Sad Trombone Plays Louder for House Dems After Cook Political Moves Big Race to ‘Toss Up'

Just a couple of months ago, Democrats and the mainstream media were hyperventilating with glee after some special election results in New York state showed what we were reliably told in so many words was bad news for Republicans who were predicting a November red wave.


“The national political climate has shifted away from Republican advantage to a more neutral climate,” MSNBC numbers guru Steve Kornacki stated at the time in what would become an oft-repeated narrative amongst The Usual Suspects.

But since that time, talk of a Joe Biden/Democrat “comeback” has collided with cold, hard reality as – after an oh-so-brief hiatus – voter focus has pivoted back squarely and firmly onto the economy and inflation, two big issues where the current Oval Office occupant and his party have not received high marks at all in poll after poll.

Simply put, “the issue environment has kept shifting toward the Republicans,” New York Times chief political analyst Nate Cohn observed in late September while stating “whether that continues — and whether it ultimately yields GOP polling gains — is one of the biggest questions as we head into the final stretch.”

It sounds like the “issue environment shift” Cohn talked about is indeed leading to more “GOP polling gains,” if a new report from Cook Political in which they move DCCC Chair Sean Patrick Maloney’s reelection battle in the newly-drawn 17th Congressional District in New York from “lean D” to a “toss up” is a reliable indicator:


“When Republicans’ top Super PAC announced an ad buy against Democratic Rep. Sean Patrick Maloney (NY-17) in April, many assumed it was a gambit to troll or distract the DCCC chair. But two weeks out from Election Day, Maloney finds himself in deep danger, simultaneously fighting for his political life in his Hudson Valley seat and desperately trying to prevent Democrats from being swept out of the House majority,” wrote Cook Political Report U.S. House editor Dave Wasserman.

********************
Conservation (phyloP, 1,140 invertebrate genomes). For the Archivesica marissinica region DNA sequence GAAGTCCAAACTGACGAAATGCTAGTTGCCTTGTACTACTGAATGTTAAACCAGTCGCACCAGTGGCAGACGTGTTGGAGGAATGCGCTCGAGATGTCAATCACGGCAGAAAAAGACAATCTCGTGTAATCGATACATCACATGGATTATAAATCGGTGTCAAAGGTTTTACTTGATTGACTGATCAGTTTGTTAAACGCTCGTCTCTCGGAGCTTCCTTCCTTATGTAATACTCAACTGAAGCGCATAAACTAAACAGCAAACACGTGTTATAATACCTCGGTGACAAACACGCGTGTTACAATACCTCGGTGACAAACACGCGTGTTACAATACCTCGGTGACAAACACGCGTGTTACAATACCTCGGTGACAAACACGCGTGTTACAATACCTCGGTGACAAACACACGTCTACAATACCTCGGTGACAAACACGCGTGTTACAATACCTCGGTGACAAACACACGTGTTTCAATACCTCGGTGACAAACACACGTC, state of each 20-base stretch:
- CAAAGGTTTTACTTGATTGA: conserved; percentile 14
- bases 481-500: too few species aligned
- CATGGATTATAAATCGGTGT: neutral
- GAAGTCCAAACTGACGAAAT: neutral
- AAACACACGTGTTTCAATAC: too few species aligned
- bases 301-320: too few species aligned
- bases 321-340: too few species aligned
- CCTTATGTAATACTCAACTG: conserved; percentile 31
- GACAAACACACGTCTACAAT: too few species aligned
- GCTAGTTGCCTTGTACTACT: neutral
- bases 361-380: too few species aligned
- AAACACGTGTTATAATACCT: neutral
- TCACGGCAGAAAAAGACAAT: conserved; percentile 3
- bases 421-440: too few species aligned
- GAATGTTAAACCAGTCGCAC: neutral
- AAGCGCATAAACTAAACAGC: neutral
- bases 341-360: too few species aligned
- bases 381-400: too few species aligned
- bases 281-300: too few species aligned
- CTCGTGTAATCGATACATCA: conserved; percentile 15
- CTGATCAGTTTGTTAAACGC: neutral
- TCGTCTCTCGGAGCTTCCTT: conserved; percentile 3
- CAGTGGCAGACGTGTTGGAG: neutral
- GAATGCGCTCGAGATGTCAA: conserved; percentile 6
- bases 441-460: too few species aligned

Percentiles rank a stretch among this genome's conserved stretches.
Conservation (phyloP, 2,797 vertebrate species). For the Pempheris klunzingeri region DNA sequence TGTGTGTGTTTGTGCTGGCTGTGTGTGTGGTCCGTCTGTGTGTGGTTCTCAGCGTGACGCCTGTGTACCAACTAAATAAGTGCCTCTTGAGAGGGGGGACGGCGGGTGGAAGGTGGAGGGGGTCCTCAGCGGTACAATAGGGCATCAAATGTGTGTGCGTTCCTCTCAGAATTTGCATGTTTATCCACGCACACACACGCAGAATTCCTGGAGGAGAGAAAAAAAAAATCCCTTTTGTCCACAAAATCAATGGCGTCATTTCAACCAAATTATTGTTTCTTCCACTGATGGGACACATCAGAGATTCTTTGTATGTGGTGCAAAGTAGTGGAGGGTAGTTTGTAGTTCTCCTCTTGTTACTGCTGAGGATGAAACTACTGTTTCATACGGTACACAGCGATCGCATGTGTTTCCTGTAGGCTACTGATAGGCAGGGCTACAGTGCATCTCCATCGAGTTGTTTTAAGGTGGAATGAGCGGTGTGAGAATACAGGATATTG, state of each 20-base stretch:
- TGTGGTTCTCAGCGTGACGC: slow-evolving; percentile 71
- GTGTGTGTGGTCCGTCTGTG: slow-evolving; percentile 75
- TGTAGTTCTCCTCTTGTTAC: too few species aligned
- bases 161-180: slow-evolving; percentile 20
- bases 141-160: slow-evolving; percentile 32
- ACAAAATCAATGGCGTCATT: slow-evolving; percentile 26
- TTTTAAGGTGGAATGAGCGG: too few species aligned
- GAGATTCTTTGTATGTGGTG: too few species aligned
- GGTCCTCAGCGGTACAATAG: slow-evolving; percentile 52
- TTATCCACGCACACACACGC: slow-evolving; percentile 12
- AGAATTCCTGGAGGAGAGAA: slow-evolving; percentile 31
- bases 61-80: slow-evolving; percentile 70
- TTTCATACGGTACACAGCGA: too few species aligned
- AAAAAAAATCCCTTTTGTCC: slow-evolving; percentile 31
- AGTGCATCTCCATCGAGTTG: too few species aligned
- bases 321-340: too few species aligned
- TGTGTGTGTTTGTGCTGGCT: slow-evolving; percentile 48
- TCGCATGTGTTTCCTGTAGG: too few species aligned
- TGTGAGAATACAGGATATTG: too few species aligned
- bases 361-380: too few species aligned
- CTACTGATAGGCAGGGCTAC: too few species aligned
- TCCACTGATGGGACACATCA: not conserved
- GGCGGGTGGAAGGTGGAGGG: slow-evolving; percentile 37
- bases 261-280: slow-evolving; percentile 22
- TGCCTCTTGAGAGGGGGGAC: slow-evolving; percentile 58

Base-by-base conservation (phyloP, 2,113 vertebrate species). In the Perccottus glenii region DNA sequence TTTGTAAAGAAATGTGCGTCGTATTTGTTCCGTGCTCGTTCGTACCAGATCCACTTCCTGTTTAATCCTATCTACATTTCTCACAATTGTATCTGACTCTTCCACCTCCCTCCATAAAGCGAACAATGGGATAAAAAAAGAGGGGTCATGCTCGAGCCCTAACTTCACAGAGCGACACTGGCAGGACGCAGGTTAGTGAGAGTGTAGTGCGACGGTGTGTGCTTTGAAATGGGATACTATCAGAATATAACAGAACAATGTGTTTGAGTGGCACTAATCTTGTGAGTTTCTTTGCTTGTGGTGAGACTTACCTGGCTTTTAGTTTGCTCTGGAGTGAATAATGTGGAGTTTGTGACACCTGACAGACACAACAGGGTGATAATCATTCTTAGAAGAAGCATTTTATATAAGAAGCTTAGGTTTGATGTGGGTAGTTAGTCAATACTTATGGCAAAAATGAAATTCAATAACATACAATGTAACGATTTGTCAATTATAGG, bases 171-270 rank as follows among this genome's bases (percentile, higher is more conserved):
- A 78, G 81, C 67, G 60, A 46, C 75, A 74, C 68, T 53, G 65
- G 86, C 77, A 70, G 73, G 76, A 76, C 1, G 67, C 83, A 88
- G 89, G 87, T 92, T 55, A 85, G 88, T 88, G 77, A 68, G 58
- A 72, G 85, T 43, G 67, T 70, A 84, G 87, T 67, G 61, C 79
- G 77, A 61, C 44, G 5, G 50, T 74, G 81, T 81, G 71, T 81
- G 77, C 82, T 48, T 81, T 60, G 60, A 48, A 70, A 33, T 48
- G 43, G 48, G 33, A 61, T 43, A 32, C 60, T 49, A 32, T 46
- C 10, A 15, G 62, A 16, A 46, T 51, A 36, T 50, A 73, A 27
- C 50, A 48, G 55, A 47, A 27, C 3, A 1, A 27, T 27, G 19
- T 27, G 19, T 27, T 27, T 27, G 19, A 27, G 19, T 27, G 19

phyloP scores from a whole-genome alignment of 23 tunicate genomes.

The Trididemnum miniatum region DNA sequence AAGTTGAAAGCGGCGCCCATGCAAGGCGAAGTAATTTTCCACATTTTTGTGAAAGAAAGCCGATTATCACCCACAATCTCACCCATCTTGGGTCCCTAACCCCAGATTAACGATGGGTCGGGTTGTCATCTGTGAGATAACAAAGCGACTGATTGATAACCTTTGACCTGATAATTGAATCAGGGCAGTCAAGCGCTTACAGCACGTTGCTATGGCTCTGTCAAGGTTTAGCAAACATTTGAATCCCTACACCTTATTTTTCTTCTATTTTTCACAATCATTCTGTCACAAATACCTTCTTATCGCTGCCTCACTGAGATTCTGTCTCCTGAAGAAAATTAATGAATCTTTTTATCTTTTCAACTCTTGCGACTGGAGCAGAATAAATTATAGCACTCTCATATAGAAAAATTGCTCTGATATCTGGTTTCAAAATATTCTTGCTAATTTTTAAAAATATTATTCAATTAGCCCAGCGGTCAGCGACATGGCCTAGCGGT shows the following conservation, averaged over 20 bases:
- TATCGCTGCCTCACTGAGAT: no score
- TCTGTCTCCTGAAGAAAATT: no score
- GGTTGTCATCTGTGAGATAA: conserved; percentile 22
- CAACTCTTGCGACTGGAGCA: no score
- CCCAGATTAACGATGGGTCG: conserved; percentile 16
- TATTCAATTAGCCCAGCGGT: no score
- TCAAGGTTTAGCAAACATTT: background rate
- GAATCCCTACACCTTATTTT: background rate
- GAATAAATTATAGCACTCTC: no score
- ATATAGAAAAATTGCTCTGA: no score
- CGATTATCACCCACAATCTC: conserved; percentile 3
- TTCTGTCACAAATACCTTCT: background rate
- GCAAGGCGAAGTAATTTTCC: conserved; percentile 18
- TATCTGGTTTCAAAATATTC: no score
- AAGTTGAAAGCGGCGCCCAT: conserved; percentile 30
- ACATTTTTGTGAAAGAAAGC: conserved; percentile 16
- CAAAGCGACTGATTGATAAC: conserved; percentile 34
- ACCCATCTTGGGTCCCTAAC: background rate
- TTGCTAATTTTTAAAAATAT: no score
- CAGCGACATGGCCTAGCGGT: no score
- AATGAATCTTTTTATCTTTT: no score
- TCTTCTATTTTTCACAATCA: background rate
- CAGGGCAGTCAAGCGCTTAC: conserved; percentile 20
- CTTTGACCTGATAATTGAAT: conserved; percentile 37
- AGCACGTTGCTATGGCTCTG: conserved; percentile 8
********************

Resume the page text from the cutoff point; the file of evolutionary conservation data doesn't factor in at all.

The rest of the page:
Also according to Wasserman, “A Maloney defeat would be historic: a sitting DCCC/NRCC chair hasn’t lost reelection since 1992 (when NRCC Chair Guy Vander Jagt lost his primary in Michigan), and hasn’t lost a general election since 1980, when DCCC Chair Jim Corman lost in California.”

Axios labeled the Cook Political Report news as potentially representative of a “seismic shift in the midterm elections” and pointed to how Maloney was being hit on the crime problems in NYC at a time when Democrats are viewed by most voters as soft on crime.

As of this writing, RealClearPolitics also lists Maloney’s race against New York Assemblyman Mike Lawler (R) a “toss up.”

In addition to the historic nature of a potential Maloney loss and what it would represent for Republican candidates across the country on Election Day, what would also be delicious about a Maloney defeat would be the rampant infighting that would inevitably follow. Remember, the May court-ordered redistricting map for New York sent the state’s most prominent Democrats into an outright civil war, with allegations of racism being lobbed against Maloney and calls for his resignation flying as the redrawn House districts forced incumbent Democrats – some of them longtimers – to decide which of their colleagues they wanted to take on in the primaries.


Maloney’s choice was to switch from the 18th district and run in the district currently being represented by woke first-term Rep. Mondaire Jones. After a week of grumbling over what was widely perceived by Democrats to be Maloney “bullying” Jones, Jones decided to run in another newly-drawn district as well (the 10th) – and lost in the primary.

Related –>> Report: Joe Biden Prepares to Sabotage Vulnerable Dems Ahead of Election Day in Stunning Move


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